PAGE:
Parent psychological functioning and communication predict externalizing behavior problems after pediatric traumatic brain injury

Stacey P. Raj, Shari L. Wade, Amy Cassedy, H. Gerry Taylor, Terry Stancin, Tanya M. Brown, Michael W. Kirkwood

Research output: Contribution to journalArticle

20 Scopus citations

Abstract

Objective Adolescents sustaining traumatic brain injury (TBI) show increased prevalence of behavior problems. This study investigated the associations of parent mental health, family functioning, and parent-adolescent interaction with adolescent externalizing behavior problems in the initial months after TBI, and examined whether injury severity moderated these associations. Methods 117 parent-adolescent dyads completed measures of family functioning, adolescent behavior, and parent mental health an average of 108 days post-TBI. Dyads also engaged in a 10-min video-recorded problem-solving activity coded for parent behavior and tone of interaction. Results Overall, higher ratings of effective parent communication were associated with fewer externalizing behavior problems, whereas poorer caregiver psychological functioning was associated with greater adolescent externalizing behaviors. Results failed to reveal moderating effects of TBI severity on the relationship between socio-environmental factors and behavior problems. Conclusions Interventions targeting parent communication and/or improving caregiver psychological health may ameliorate potential externalizing behavior problems after adolescent TBI.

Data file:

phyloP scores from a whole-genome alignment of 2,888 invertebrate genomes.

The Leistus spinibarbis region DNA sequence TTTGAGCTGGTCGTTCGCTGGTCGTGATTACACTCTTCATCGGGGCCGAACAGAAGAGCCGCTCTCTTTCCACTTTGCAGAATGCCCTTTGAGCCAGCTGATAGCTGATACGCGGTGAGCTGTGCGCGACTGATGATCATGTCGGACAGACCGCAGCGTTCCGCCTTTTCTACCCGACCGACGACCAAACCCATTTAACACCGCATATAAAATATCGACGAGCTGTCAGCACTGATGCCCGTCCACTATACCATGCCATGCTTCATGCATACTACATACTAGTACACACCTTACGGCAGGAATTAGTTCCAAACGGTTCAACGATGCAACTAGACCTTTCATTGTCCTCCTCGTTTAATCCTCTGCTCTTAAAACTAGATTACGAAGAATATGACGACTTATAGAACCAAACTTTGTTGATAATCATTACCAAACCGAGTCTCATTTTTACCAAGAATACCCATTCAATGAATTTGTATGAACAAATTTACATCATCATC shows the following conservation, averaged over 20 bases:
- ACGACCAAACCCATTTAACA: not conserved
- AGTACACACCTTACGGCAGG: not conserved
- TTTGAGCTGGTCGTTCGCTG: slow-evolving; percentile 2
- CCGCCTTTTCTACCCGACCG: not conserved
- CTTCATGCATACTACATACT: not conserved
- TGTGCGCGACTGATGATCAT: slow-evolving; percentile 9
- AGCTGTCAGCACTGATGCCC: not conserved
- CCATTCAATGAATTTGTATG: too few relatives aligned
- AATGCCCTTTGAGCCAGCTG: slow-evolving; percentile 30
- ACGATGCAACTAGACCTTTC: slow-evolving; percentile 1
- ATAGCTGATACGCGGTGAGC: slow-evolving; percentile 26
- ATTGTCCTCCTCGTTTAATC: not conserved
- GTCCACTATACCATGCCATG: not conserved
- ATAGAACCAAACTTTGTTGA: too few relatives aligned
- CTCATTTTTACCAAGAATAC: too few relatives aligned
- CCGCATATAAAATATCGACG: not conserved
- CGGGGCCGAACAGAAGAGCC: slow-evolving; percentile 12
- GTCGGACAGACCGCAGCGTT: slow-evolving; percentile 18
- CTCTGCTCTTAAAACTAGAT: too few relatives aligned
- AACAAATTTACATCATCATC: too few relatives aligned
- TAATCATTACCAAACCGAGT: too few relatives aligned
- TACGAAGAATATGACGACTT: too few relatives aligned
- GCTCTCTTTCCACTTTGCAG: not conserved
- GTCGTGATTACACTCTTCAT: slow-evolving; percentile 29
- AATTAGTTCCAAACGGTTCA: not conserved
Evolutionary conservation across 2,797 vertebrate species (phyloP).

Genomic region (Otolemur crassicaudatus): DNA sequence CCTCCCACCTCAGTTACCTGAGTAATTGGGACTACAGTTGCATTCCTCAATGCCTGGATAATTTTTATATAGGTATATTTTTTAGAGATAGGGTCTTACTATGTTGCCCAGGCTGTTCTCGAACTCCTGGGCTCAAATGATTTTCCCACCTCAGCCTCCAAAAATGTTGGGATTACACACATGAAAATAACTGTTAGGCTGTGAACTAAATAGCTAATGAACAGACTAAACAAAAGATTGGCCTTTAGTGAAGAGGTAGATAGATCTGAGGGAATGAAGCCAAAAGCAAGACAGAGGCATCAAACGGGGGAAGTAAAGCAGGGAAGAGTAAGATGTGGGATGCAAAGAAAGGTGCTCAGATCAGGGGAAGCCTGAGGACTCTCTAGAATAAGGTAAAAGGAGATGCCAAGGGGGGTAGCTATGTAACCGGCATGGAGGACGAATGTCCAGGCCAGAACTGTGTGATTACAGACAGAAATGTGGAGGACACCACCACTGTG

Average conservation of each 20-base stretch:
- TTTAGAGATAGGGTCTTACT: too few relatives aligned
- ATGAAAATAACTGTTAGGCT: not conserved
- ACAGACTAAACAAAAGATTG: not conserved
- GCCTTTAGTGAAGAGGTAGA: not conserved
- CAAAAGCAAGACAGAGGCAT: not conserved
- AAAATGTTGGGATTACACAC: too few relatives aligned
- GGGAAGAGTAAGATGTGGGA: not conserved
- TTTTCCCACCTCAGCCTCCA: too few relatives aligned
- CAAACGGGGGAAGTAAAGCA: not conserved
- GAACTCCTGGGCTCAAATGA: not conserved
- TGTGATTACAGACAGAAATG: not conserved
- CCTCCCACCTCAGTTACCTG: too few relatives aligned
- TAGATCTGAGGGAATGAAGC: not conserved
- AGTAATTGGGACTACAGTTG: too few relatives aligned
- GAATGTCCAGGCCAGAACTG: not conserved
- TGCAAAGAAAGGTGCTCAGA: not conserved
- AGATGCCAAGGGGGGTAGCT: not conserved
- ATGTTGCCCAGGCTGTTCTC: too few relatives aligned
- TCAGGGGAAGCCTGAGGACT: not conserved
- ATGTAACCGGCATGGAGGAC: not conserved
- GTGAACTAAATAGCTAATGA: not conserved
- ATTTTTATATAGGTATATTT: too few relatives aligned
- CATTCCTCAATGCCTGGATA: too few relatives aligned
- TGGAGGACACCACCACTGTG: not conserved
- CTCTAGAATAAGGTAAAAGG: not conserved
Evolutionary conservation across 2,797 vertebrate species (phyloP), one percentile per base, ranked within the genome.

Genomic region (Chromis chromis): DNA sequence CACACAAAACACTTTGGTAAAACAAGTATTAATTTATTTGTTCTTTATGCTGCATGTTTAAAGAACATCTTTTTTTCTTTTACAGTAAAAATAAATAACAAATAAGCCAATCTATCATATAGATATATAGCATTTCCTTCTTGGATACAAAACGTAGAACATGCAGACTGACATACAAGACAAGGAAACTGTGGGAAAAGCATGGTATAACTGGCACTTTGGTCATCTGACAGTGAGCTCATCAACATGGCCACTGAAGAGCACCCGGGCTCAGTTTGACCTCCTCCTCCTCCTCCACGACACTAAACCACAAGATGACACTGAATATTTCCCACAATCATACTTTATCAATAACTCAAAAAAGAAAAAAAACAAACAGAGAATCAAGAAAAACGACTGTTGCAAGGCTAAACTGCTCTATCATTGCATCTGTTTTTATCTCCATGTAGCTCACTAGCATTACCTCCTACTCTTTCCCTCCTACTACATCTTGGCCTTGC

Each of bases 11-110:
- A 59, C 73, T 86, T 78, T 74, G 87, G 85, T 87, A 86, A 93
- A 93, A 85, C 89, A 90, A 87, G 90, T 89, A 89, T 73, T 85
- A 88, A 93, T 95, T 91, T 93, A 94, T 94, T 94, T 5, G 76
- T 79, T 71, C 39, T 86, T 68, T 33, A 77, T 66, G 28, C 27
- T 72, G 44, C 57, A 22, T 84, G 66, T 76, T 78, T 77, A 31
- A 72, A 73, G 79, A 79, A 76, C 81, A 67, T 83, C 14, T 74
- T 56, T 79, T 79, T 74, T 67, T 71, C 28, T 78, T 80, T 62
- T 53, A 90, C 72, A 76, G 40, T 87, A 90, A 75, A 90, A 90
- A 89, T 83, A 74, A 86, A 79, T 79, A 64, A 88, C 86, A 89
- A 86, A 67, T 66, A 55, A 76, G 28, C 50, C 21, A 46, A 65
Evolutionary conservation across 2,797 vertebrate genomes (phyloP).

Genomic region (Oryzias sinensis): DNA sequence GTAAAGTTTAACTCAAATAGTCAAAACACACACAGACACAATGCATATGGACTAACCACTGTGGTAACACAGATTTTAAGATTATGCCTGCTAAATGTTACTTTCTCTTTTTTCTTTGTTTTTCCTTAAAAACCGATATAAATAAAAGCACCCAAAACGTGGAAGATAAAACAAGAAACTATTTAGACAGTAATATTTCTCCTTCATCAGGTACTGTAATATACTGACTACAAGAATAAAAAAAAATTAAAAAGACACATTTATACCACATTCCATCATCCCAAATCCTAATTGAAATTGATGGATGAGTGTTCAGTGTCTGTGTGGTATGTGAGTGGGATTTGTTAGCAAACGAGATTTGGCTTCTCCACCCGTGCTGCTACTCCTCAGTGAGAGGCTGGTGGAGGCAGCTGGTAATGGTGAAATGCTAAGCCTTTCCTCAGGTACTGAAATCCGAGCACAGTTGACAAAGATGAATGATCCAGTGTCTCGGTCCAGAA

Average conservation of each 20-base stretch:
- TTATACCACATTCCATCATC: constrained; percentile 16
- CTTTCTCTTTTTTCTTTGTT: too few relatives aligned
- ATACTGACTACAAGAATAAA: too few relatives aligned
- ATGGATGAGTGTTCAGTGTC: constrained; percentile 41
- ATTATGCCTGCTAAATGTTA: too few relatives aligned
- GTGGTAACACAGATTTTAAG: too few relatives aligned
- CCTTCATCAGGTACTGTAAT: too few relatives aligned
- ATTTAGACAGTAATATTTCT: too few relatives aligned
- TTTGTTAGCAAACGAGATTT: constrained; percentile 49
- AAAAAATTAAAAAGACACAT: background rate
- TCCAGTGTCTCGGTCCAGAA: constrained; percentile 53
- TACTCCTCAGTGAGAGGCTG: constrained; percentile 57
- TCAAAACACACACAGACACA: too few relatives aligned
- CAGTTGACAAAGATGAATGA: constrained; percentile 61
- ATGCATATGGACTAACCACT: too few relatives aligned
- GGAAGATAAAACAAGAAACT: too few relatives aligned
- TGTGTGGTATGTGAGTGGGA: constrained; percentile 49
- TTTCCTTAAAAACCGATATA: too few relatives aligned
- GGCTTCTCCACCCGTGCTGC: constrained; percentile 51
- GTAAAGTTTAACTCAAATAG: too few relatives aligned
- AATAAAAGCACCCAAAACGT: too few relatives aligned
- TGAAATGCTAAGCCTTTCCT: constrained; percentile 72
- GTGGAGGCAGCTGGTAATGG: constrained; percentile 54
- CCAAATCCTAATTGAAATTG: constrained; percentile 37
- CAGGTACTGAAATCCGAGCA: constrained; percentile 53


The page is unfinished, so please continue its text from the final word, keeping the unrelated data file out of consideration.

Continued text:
Original languageEnglish (US)
Pages (from-to)84-95
Number of pages12
JournalJournal of pediatric psychology
Volume39
Issue number1
DOIs
StatePublished - Jan 2014

Keywords

  • externalizing behavior problems
  • parent-adolescent interaction
  • protective factors
  • traumatic brain injury

ASJC Scopus subject areas

  • Pediatrics, Perinatology, and Child Health
  • Developmental and Educational Psychology

Fingerprint Dive into the research topics of 'Parent psychological functioning and communication predict externalizing behavior problems after pediatric traumatic brain injury'. Together they form a unique fingerprint.

  • Cite this